It turns out that more than half the UK’s large restaurant chains are using seafood from overfished areas or fail to be transparent about the origins of their fish and shellfish. Sea bass, whitebait, cod and king prawns are among the types of seafood used by the restaurants which come from fisheries rated “avoid” by the Marine Conservation Society, or for which the source is unclear.
The twelve chains boast a total of more than 1,800 branches between them, and serve thousands of tonnes of seafood each year. Seven of the chains failed to reach the basic level of sustainability on seafood that Fish2fork and MCS believe to be the minimum standard.
Yo! Sushi and Pret A Manger were found to be the most sustainable chains and followed highly responsible approaches to buying seafood. Yo! Sushi, which serves more species of seafood than any of the other chains assessed, was given a Fish2fork 4 blue fish rating while Pret achieved an excellent 4.5 blue fish (out of 5). Sam Fanshawe, Marine Conservation Society Chief Executive says: “MCS advice on seafood sustainability has already influenced major supermarkets to adopt sustainable sourcing policies and the restaurant sector needs to follow suit. We’re very encouraged that major high street chains like Pret A Manger and Yo! Sushi are leading the way, demonstrating that sustainable seafood is good for business as well as the environment.”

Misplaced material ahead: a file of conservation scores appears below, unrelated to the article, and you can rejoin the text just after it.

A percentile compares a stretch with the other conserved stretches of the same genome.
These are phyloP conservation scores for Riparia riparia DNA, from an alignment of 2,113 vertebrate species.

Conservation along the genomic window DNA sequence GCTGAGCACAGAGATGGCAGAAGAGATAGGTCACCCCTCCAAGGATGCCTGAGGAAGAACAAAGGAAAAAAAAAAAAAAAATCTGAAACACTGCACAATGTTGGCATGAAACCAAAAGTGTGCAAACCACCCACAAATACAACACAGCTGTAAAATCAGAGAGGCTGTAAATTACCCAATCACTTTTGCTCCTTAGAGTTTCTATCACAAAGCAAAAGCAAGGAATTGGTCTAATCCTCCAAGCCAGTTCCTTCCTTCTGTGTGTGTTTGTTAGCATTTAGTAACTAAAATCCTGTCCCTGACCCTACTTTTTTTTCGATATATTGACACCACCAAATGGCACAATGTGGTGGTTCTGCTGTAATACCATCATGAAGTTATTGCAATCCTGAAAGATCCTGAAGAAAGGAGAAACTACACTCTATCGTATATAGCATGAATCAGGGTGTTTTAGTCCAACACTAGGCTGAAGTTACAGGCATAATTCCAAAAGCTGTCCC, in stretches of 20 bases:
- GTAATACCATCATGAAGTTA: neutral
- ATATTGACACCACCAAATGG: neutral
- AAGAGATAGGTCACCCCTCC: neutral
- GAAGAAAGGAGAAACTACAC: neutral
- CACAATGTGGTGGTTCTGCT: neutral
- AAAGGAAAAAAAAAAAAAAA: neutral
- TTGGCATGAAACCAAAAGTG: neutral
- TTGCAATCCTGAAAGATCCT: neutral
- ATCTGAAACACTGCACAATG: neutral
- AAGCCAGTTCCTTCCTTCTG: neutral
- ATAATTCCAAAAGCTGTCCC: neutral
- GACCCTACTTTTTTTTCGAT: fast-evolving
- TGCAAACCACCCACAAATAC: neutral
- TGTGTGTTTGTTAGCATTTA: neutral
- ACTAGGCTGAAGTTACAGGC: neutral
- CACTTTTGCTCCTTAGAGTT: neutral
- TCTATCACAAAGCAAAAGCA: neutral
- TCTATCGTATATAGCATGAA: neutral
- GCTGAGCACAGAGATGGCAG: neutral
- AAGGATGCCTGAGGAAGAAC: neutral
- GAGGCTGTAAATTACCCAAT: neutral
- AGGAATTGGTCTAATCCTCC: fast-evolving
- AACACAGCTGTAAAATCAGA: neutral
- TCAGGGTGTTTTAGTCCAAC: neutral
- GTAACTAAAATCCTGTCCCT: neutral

Redbridge Nature Conservation Team
Editor: You will be pleased to note that Fish Friday at the Fairlop Oak is on the menu. JD Wetherspoon has recently published (after being prompted by this campaign) a sustainable fish buying policy on their website, explaining how they are meeting many of the standards suggested. Consumer power at work.